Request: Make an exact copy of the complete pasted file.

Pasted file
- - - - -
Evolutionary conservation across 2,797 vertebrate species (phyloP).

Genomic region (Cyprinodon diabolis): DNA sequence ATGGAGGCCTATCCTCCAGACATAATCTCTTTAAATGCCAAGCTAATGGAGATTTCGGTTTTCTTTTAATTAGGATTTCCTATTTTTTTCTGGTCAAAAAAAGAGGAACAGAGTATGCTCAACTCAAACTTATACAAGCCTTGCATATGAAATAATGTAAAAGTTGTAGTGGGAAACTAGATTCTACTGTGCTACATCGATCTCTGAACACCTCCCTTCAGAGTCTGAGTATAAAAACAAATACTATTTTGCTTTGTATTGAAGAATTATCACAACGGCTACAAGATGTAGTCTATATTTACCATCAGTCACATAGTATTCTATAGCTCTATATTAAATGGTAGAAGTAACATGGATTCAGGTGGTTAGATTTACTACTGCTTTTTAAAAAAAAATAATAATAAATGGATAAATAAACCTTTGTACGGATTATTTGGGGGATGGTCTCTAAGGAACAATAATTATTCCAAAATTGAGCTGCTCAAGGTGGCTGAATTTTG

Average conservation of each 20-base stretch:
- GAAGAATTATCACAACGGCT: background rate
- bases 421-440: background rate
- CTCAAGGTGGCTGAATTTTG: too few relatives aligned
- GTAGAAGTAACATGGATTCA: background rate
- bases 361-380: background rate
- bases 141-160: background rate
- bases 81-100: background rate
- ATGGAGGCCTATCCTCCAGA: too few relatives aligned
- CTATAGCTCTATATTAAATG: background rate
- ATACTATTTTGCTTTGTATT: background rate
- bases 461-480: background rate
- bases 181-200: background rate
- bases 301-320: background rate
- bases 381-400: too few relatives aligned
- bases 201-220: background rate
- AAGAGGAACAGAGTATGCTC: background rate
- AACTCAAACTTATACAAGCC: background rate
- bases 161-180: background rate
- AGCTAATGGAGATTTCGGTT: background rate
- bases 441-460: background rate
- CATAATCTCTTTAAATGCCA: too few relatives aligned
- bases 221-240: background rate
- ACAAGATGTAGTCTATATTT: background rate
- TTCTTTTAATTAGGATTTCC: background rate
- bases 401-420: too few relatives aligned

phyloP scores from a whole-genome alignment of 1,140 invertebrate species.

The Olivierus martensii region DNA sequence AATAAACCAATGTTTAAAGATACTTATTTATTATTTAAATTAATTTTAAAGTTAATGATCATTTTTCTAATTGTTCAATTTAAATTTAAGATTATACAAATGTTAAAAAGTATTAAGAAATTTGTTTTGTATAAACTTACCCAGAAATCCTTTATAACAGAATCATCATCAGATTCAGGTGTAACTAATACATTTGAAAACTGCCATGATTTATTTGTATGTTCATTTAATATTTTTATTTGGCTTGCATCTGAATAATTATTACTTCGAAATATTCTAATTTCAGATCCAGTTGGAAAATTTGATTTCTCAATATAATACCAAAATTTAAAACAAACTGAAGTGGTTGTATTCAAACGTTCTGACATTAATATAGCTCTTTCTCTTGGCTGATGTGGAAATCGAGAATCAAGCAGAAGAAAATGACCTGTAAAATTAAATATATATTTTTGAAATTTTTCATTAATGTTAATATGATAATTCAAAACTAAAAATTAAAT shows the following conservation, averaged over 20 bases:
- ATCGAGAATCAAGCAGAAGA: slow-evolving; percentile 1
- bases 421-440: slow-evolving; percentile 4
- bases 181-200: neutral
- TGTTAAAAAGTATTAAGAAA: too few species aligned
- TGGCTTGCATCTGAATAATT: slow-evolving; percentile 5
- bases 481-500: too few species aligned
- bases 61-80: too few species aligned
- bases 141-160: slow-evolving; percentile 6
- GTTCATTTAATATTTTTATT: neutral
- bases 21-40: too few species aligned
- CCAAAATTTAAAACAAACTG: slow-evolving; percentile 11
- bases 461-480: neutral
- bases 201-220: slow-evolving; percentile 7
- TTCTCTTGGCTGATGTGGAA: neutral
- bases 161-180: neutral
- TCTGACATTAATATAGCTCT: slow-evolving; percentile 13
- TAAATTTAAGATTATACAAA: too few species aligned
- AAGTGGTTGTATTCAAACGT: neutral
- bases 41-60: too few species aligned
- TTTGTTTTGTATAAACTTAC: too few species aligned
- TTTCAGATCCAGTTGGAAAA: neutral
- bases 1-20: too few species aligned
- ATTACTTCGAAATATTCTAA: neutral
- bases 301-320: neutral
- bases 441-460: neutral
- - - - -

Evolutionary conservation across 2,797 vertebrate species (phyloP).

Genomic region (Cyprinodon diabolis): DNA sequence ATGGAGGCCTATCCTCCAGACATAATCTCTTTAAATGCCAAGCTAATGGAGATTTCGGTTTTCTTTTAATTAGGATTTCCTATTTTTTTCTGGTCAAAAAAAGAGGAACAGAGTATGCTCAACTCAAACTTATACAAGCCTTGCATATGAAATAATGTAAAAGTTGTAGTGGGAAACTAGATTCTACTGTGCTACATCGATCTCTGAACACCTCCCTTCAGAGTCTGAGTATAAAAACAAATACTATTTTGCTTTGTATTGAAGAATTATCACAACGGCTACAAGATGTAGTCTATATTTACCATCAGTCACATAGTATTCTATAGCTCTATATTAAATGGTAGAAGTAACATGGATTCAGGTGGTTAGATTTACTACTGCTTTTTAAAAAAAAATAATAATAAATGGATAAATAAACCTTTGTACGGATTATTTGGGGGATGGTCTCTAAGGAACAATAATTATTCCAAAATTGAGCTGCTCAAGGTGGCTGAATTTTG

Average conservation of each 20-base stretch:
- GAAGAATTATCACAACGGCT: background rate
- bases 421-440: background rate
- CTCAAGGTGGCTGAATTTTG: too few relatives aligned
- GTAGAAGTAACATGGATTCA: background rate
- bases 361-380: background rate
- bases 141-160: background rate
- bases 81-100: background rate
- ATGGAGGCCTATCCTCCAGA: too few relatives aligned
- CTATAGCTCTATATTAAATG: background rate
- ATACTATTTTGCTTTGTATT: background rate
- bases 461-480: background rate
- bases 181-200: background rate
- bases 301-320: background rate
- bases 381-400: too few relatives aligned
- bases 201-220: background rate
- AAGAGGAACAGAGTATGCTC: background rate
- AACTCAAACTTATACAAGCC: background rate
- bases 161-180: background rate
- AGCTAATGGAGATTTCGGTT: background rate
- bases 441-460: background rate
- CATAATCTCTTTAAATGCCA: too few relatives aligned
- bases 221-240: background rate
- ACAAGATGTAGTCTATATTT: background rate
- TTCTTTTAATTAGGATTTCC: background rate
- bases 401-420: too few relatives aligned

phyloP scores from a whole-genome alignment of 1,140 invertebrate species.

The Olivierus martensii region DNA sequence AATAAACCAATGTTTAAAGATACTTATTTATTATTTAAATTAATTTTAAAGTTAATGATCATTTTTCTAATTGTTCAATTTAAATTTAAGATTATACAAATGTTAAAAAGTATTAAGAAATTTGTTTTGTATAAACTTACCCAGAAATCCTTTATAACAGAATCATCATCAGATTCAGGTGTAACTAATACATTTGAAAACTGCCATGATTTATTTGTATGTTCATTTAATATTTTTATTTGGCTTGCATCTGAATAATTATTACTTCGAAATATTCTAATTTCAGATCCAGTTGGAAAATTTGATTTCTCAATATAATACCAAAATTTAAAACAAACTGAAGTGGTTGTATTCAAACGTTCTGACATTAATATAGCTCTTTCTCTTGGCTGATGTGGAAATCGAGAATCAAGCAGAAGAAAATGACCTGTAAAATTAAATATATATTTTTGAAATTTTTCATTAATGTTAATATGATAATTCAAAACTAAAAATTAAAT shows the following conservation, averaged over 20 bases:
- ATCGAGAATCAAGCAGAAGA: slow-evolving; percentile 1
- bases 421-440: slow-evolving; percentile 4
- bases 181-200: neutral
- TGTTAAAAAGTATTAAGAAA: too few species aligned
- TGGCTTGCATCTGAATAATT: slow-evolving; percentile 5
- bases 481-500: too few species aligned
- bases 61-80: too few species aligned
- bases 141-160: slow-evolving; percentile 6
- GTTCATTTAATATTTTTATT: neutral
- bases 21-40: too few species aligned
- CCAAAATTTAAAACAAACTG: slow-evolving; percentile 11
- bases 461-480: neutral
- bases 201-220: slow-evolving; percentile 7
- TTCTCTTGGCTGATGTGGAA: neutral
- bases 161-180: neutral
- TCTGACATTAATATAGCTCT: slow-evolving; percentile 13
- TAAATTTAAGATTATACAAA: too few species aligned
- AAGTGGTTGTATTCAAACGT: neutral
- bases 41-60: too few species aligned
- TTTGTTTTGTATAAACTTAC: too few species aligned
- TTTCAGATCCAGTTGGAAAA: neutral
- bases 1-20: too few species aligned
- ATTACTTCGAAATATTCTAA: neutral
- bases 301-320: neutral
- bases 441-460: neutral